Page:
ATP (Association of Tennis Professionals)

Mien-Chinese American amateur challenges ‘crybaby’ Nick Kyrgios and wants to teach ‘wannabe pro a lesson’ as pair duel on Twitter

Sacramento-based Sen Chao has been trolling the Australian and asking for a match after his ‘nonchalant and bored’ performance at the China Open

PUBLISHED : Friday, 13 April, 2018, 9:20am
UPDATED : Friday, 13 April, 2018, 9:20am

An ethnic Iu Mien-Chinese American – a part-time gamer and amateur tennis player – is challenging Australian Nick Kyrgios to a match “to teach him a lesson on how to behave on court” as the pair exchange barbs on Twitter.

Sen Chao, whose parents were refugees in the mountains of Thailand before settling in the United States, and world No 24 Kyrgios have been at each others’ throats on social media over the past few weeks.

Sen, from Sacramento, California, has been goading Kyrgios with videos of his tennis skills – much to the annoyance of the Australian who one time tweeted: “These videos are embarrassing bro, stop playing and kidding yourself. Don’t mention me on twitter again.”

Sen told the Post he started to troll Kyrgios after his loss to Rafael Nadal in last year’s China Open final, saying the player known for his fiery temper let the fans down by not trying.

“It started last year when I saw this crybaby at the China Open thinking he’s too good for the game,” said Sen, 29, who has played college-level tennis. “Acting bored, nonchalant. Even when he beat my favourite player in the world, Roger Federer.

“That’s when I discovered my passion for the game [has returned]. I had to call him out for not playing the game the right way. And now I have to play him. One on one. So I can teach this wannabe pro player a lesson.”

Despite his on-court reputation, Kyrgios is a popular player among fans. He regularly gives his time at big events to mix with kids and underprivileged fans and is involved in a number of charities.

He recently spent some time with survivors of the horrific Parkland high school shooting in Florida where 17 people were killed.

Even though he writes “I hate Kyrgios” in his Twitter profile, Sen acknowledges that there is a fun aspect to it – though he is determined to play the Aussie and beat him.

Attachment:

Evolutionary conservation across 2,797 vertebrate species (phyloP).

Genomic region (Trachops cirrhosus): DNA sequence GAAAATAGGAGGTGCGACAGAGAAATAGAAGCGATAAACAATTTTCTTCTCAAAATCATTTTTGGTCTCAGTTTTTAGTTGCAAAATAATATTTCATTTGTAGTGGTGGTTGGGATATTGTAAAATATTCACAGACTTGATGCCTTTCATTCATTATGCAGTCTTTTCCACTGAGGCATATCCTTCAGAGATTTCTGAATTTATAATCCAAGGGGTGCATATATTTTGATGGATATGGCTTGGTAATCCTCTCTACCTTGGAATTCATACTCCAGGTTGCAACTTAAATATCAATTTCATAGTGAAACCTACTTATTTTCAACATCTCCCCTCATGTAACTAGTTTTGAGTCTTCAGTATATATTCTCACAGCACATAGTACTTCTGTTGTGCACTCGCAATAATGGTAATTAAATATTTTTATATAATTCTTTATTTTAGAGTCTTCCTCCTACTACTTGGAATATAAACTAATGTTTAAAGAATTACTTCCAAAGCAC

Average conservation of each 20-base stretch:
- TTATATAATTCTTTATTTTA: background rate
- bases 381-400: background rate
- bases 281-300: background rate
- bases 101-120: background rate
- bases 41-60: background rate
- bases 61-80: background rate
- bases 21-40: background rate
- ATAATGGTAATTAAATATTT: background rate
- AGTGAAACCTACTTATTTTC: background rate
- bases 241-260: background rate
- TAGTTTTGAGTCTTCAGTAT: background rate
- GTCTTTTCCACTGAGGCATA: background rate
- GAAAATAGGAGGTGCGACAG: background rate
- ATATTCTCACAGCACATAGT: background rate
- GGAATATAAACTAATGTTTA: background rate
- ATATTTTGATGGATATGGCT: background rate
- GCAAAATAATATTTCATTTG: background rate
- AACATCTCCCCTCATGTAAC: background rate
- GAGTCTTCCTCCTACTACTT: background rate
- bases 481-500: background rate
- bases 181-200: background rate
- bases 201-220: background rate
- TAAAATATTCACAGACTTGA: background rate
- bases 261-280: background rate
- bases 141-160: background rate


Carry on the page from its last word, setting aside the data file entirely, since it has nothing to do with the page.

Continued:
And Kyrgios, in what appears to be a lighthearted tweet, reacted to a video of Sen hitting backhands by saying: “For those of you wondering, this is the man that has repeatedly called me out for the last two weeks, maybe I do have to be on my game.”

Iu Mien are an ethnic group from southern China who fled the mainland because of persecution and settled mostly in Vietnam, with many also moving on to Thailand and Laos.

Sen described his family as “refugees” who left Thailand in the 80s and settled in the United States before he was born. He said his grandfather fought for the American special forces during the Vietnam war.

“It wasn’t safe, so my parents saved money and booked a plane ticket here in the ‘80s,” said Sen, who was born in Oroville, California. “The entire family came over, my grandparents, parents and two sisters. It was a very hard life.

“I lived in a Mien community who never accepted me but I learned sports through them. And my next door neighbour. My childhood friend. My brother.

“I always felt like I never belonged growing up. I wanted to be white so the kids would stop making fun of me and how I looked and talked.”

Sen said he excelled at tennis at American River College and Sacramento State but stopped for a few years until Kyrgios re-lit the fire in his belly at the China Open.

“I started again last year, that’s when I saw Nick,” said Sen. “I never seen a player like him before. I mean I don’t dislike him but I hate how he plays the game.

“A lot of kids I play with act like him on the court. So I want to teach him a lesson.”

Sen is determined to continue practising even though there is no guarantee of a clash with Kyrgios.

“Maybe we can play for a charitable cause,” said Sen. “I know he works hard to help kids and raise money for charities.

“I mean, it’s ultimately up to him. I would love to ask him again after a loss,” he said jokingly. “Because I know that’s what gets him going.”

Sen is also an amateur gamer, but said he is putting that to one side for now so he can concentrate on tennis.

In their latest exchange, Kyrgios jokingly wrote he’d be available after Wimbledon – adding that he was giving Sen more time to prepare. However, later the Australian said “let’s just stop this nonsense now”, telling Sen to improve his game and they can meet head to head at a pro tournament.